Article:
Uwais is certainly the star of the film, mixing the charisma of Tony Jaa with the hand speed of Bruce Lee, but the performer who really captures the eye is Yayan Ruhian as one of Tama’s psychotic henchmen, the appropriately named Mad Dog, who delights in causing pain. Slight in build, Ruhian, who served as the film’s fight choreographer with Uwais (a role the pair also filled on Merantau), is a lithe, lightning-fast bundle of muscle and sinew whose performance as Mad Dog is set to make it one of the genre’s most memorable villains ever.

As a full-on martial arts action film, The Raid wears its influences on its sleeve, taking the very best traits from the cream of Hong Kong cinema, in particular John Woo’s classic heroic bloodshed movies of the 80s and 90s, such as Hard Boiled (1992) and A Better Tomorrow (1986). Even Oldboy (2003) gets a nod with what has become a de rigueur scene for Asian action cinema - a fight in a corridor. But with the director being Welsh (yes, we don’t really get how that happened either), it also has smatterings of Western cinema too, such as Assault on Precinct 13 (1976) and Die Hard (1988). Indeed, one scene, where Rama tries to hide an injured fellow officer in a wall crawlspace as one of the villains systematically stabs through the plasterwork with a machete, is so nerve-twitchingly intense it would be more at home in a horror film than an action flick.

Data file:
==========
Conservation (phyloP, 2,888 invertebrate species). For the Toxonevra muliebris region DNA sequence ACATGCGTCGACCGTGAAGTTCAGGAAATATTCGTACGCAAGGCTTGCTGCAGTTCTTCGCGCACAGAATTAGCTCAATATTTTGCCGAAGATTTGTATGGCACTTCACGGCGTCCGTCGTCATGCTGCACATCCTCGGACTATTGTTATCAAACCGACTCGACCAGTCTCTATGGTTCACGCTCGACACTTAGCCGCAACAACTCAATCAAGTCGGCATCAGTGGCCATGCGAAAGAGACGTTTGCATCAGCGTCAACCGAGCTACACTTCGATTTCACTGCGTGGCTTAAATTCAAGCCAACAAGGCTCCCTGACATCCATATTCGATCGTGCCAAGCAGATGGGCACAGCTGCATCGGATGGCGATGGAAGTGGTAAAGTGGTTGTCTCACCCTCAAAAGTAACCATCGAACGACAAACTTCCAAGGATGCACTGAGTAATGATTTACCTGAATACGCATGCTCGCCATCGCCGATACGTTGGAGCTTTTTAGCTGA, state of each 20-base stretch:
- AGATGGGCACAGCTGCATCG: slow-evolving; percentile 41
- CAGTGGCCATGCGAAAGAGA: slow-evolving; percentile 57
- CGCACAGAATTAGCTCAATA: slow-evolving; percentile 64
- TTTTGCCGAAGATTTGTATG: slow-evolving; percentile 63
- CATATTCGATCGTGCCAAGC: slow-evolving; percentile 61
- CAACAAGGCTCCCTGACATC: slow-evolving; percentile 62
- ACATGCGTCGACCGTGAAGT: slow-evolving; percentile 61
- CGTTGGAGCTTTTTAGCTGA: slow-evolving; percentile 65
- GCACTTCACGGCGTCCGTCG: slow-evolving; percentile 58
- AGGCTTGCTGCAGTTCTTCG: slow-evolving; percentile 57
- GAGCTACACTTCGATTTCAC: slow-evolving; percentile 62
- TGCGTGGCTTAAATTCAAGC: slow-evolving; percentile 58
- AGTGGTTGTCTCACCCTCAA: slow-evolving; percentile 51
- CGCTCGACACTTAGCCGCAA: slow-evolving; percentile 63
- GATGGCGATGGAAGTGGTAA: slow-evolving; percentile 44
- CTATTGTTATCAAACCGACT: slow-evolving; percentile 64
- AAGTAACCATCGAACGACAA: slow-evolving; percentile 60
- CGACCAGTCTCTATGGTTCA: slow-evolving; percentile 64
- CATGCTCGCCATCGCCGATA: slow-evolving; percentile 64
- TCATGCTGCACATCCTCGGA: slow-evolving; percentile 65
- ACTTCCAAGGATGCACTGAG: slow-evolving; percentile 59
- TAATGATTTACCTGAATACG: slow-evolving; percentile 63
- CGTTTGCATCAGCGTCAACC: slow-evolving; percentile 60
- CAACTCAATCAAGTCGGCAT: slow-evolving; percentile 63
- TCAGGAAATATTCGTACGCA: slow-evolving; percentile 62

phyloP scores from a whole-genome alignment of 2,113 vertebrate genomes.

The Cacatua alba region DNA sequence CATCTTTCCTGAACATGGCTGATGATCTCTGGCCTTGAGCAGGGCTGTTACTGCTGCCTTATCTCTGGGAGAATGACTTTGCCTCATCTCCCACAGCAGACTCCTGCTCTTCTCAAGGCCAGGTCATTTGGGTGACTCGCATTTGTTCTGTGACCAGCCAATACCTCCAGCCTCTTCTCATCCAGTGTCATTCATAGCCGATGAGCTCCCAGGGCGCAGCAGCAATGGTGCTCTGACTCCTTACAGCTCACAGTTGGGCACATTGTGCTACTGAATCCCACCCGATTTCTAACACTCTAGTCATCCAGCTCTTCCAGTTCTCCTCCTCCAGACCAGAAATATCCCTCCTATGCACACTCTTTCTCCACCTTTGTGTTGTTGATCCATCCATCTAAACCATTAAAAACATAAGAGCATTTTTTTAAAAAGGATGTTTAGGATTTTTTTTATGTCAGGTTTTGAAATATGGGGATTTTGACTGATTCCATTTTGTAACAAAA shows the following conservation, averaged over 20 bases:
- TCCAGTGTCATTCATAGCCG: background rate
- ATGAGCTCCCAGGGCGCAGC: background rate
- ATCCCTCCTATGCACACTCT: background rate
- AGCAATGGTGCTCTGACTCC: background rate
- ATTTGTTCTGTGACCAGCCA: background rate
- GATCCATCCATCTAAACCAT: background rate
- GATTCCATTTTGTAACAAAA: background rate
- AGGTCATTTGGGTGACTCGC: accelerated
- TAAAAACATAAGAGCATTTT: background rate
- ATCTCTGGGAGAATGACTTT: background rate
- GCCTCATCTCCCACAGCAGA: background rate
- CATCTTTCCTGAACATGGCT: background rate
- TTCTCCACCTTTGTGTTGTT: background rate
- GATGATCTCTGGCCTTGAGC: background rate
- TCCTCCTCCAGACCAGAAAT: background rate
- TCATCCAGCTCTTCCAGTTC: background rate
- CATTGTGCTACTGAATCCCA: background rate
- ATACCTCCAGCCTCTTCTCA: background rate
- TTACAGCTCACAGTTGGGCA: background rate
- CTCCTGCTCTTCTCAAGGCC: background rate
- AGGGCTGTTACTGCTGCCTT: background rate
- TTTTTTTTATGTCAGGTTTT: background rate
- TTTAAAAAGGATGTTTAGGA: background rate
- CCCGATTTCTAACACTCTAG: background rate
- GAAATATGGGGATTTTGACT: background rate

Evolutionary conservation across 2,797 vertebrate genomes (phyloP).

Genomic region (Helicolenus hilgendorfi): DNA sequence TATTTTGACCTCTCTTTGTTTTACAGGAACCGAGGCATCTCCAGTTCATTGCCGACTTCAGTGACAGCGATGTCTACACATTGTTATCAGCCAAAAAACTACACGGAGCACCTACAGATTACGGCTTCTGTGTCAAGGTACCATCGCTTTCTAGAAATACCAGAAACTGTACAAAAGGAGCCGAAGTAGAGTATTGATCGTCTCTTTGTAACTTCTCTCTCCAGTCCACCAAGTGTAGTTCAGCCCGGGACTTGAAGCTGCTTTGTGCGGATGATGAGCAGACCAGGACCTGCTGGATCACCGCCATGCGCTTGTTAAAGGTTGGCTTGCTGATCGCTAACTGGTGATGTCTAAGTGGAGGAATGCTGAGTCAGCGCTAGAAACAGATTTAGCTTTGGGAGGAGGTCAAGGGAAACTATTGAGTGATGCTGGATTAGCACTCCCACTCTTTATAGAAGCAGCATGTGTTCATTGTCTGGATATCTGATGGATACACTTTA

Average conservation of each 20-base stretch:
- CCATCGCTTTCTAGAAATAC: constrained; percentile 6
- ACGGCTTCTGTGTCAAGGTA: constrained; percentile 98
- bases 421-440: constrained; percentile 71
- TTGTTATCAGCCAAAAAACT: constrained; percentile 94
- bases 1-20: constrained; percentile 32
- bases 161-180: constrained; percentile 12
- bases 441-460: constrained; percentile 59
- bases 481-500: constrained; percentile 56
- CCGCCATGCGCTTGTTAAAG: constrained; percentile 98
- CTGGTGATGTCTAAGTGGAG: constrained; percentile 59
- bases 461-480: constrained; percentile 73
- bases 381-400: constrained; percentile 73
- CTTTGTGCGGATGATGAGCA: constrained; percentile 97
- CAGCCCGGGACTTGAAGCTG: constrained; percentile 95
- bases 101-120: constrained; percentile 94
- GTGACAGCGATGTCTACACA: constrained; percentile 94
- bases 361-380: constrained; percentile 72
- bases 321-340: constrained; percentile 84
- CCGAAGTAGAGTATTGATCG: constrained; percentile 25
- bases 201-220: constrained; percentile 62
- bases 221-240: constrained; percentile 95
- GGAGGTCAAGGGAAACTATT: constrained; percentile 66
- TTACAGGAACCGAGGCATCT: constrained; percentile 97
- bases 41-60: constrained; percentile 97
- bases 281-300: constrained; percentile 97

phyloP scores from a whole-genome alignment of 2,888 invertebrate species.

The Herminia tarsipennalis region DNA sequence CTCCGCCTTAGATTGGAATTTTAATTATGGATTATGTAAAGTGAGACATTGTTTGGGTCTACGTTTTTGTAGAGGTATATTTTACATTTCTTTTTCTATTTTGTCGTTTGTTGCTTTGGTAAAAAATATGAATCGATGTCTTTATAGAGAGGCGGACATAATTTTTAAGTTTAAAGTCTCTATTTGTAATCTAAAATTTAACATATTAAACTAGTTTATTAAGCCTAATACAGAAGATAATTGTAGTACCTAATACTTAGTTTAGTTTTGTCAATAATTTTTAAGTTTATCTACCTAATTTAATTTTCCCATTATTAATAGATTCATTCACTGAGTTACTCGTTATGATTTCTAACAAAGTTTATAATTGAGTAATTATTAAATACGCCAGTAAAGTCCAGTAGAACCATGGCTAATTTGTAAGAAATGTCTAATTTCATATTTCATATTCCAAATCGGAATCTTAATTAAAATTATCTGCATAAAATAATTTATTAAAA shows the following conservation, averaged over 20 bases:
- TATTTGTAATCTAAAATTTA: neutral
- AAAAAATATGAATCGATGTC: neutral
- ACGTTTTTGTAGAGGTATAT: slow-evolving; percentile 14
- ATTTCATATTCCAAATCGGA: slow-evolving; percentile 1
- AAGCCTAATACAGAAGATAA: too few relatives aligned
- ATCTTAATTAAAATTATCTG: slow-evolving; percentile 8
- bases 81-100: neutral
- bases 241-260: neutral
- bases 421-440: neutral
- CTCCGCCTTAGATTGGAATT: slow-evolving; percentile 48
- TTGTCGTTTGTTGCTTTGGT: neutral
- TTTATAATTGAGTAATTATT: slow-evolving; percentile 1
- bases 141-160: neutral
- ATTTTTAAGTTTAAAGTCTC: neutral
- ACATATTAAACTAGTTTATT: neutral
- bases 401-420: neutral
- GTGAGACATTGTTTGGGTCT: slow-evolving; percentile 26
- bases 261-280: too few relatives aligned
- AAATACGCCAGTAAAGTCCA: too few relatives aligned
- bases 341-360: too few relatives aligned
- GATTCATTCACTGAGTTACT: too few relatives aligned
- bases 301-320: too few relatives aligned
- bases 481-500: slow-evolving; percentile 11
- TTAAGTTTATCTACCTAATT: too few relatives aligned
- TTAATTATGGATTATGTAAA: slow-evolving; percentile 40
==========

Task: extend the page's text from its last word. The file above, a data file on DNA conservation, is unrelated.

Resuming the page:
Overall, The Raid is hard to fault. OK, it’s not breaking any new ground, more so reinvigorating it, and the action dominates character development (although there’s just enough to make you care what happens to Rama et al). Equally, some of the more visceral violence will put off a few, and even have hardcore fans wincing, but, as a whole, The Raid is such a refreshing take on the action film it makes you realise just what you have missed from the genre for the past few years. It’s been a long time since I’ve left a cinema so pumped with energy that I just wanted to watch the film again immediately, and I can’t wait to get it on DVD so I can watch in more detail the blistering fight action.

It’s early days yet, and there are still some excellent films to come, but already I think I’ve found my film of the year. Bring on Evans/Uwais collaboration number three.

Toby Weidmann

The Plague of the Zombies

Two years before Romero’s Night of the Living Dead, Hammer Studios produced this socially conscious zombie thriller set in Cornwall and directed by John Gilling. The Plague of the Zombies (1966) is released on double play by Studiocanal on 7 May and screens in selected cities across the UK on 12 June 2012.

The screening is part of the Made in Britain season organised by Studiocanal and the ICO in celebration of classic British cinema between the Jubilee Bank Holiday weekend and the Olympics. The other films in the season are Passport to Pimlico (5 June), The Man Who Fell to Earth (19 June), Hobson’s Choice (26 June) and Quatermass and the Pit (3 July). For more information, please go to the ICO website.